A personal view of co-counselling

I came to Co Counselling in 2004. Back then I was, on the outside, a well functioning effective person. I was self employed, managing the assets of a farm, (fences, buildings, roads etc), managing large reforestation projects and removing dangerous trees from mainly five and ten acre holdings all to a high standard. I was genuinely cheerful in my work and I enjoyed it to the extent that I would play with different work ideas in my off work time. It was a wonderful outlet for my creativity, and my clients appreciated that.

On the inside, however, I was lonely and was unable to make the initial link into a meaningful relationship. I was drinking much more beer than was acceptable to me, and while I had this wonderful and fulfilling work life, I had practically no private life. When I was not working, I simply existed until the next session of work.

A wonderful friend whom I met through a dating site happened to be a Co Counsellor. She kept the pressure on me for a whole year to get me to attend a Co Counselling training. I shied away from the first available course but she managed me into the next one. What a gift of life that was. Truly, it was a gift of Life.

At the five-day workshop, called a Basics Training, I became reacquainted with my feelings. On the third day, I experienced real emotions and was able to release years of pent up stuff. This left me somewhat exhausted but also immensely relieved. I felt quiet and content, probably for first time in my whole adult life. By the end of the workshop, I had changed from being a true “lone wolf” to finding my connection to humanity. In this group of people I found my “tribe”, and in this tribe amazing things unfolded.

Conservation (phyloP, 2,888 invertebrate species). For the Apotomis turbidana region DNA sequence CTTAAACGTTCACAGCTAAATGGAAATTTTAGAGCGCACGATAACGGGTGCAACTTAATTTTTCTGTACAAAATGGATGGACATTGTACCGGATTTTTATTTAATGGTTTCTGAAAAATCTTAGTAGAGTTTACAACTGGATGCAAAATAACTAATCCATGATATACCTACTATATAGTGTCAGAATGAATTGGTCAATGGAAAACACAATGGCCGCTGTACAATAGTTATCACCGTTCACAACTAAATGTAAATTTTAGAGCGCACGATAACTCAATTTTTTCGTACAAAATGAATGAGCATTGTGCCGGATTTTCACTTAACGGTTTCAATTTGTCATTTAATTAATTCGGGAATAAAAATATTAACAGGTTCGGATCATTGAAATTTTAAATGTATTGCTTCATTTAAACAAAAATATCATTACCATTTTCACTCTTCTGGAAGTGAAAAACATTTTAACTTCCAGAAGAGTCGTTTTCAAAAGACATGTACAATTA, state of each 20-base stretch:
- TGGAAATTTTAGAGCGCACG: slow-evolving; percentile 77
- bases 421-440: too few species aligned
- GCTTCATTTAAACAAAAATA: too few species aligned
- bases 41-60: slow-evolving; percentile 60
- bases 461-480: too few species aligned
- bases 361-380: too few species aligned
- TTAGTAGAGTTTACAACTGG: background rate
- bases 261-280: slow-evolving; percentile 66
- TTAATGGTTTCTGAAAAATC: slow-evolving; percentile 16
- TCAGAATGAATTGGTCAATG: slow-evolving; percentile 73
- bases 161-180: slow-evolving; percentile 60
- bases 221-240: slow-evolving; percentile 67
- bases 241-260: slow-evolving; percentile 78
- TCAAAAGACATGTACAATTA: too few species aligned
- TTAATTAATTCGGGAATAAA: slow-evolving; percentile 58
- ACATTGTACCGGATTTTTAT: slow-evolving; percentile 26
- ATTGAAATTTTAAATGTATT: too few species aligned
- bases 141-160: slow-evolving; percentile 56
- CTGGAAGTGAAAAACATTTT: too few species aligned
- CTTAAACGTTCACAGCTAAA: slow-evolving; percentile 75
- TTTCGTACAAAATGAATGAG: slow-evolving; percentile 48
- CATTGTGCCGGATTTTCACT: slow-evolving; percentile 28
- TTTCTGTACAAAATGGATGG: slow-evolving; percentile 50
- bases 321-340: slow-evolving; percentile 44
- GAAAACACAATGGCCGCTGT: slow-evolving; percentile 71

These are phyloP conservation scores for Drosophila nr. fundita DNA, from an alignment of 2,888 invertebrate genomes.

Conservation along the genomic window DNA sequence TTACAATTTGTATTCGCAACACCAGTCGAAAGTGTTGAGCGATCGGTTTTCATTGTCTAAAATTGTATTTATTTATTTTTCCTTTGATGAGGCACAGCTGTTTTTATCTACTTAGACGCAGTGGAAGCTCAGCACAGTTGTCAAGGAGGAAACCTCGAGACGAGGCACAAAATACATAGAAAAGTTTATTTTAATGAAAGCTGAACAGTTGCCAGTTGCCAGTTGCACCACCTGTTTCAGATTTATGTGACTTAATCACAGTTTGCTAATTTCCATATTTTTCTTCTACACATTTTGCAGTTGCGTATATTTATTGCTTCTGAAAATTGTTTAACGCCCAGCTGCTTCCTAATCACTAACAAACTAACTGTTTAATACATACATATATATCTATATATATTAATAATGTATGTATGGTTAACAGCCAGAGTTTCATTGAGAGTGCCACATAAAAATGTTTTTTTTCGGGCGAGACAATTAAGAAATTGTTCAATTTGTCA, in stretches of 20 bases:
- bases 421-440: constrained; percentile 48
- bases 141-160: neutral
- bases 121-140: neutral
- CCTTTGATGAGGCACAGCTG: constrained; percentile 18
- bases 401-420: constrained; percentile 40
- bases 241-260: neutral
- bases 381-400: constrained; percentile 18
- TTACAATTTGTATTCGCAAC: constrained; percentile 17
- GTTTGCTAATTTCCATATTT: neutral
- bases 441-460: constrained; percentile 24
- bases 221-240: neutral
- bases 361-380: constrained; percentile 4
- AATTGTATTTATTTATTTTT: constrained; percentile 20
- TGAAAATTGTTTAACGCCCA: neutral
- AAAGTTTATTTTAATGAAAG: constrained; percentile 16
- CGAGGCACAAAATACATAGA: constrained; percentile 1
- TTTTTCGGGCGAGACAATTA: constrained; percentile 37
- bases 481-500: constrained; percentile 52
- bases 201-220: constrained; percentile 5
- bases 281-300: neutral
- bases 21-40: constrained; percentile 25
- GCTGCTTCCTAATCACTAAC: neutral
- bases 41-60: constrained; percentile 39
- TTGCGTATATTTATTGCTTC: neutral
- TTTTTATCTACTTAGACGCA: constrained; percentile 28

I practised sessioning, the way the teachers taught in the workshop, at least once a fortnight, mostly once a week, for eighteen months. I almost stopped at eighteen months because nothing seemed to be happening, then just as I was getting to this place of frustration an amazing shift occurred and I realised just how potent regular Co Counselling really was.

Soon after that, I had the great good fortune to be invited to be a team member supporting the next Basics training and in that workshop, in a sharing circle, I stood up and claimed “my right to be partnered in this realm”. The felt experience of that was beyond anything I had ever felt previously, and I cannot find the words to describe that experience. More was yet to come!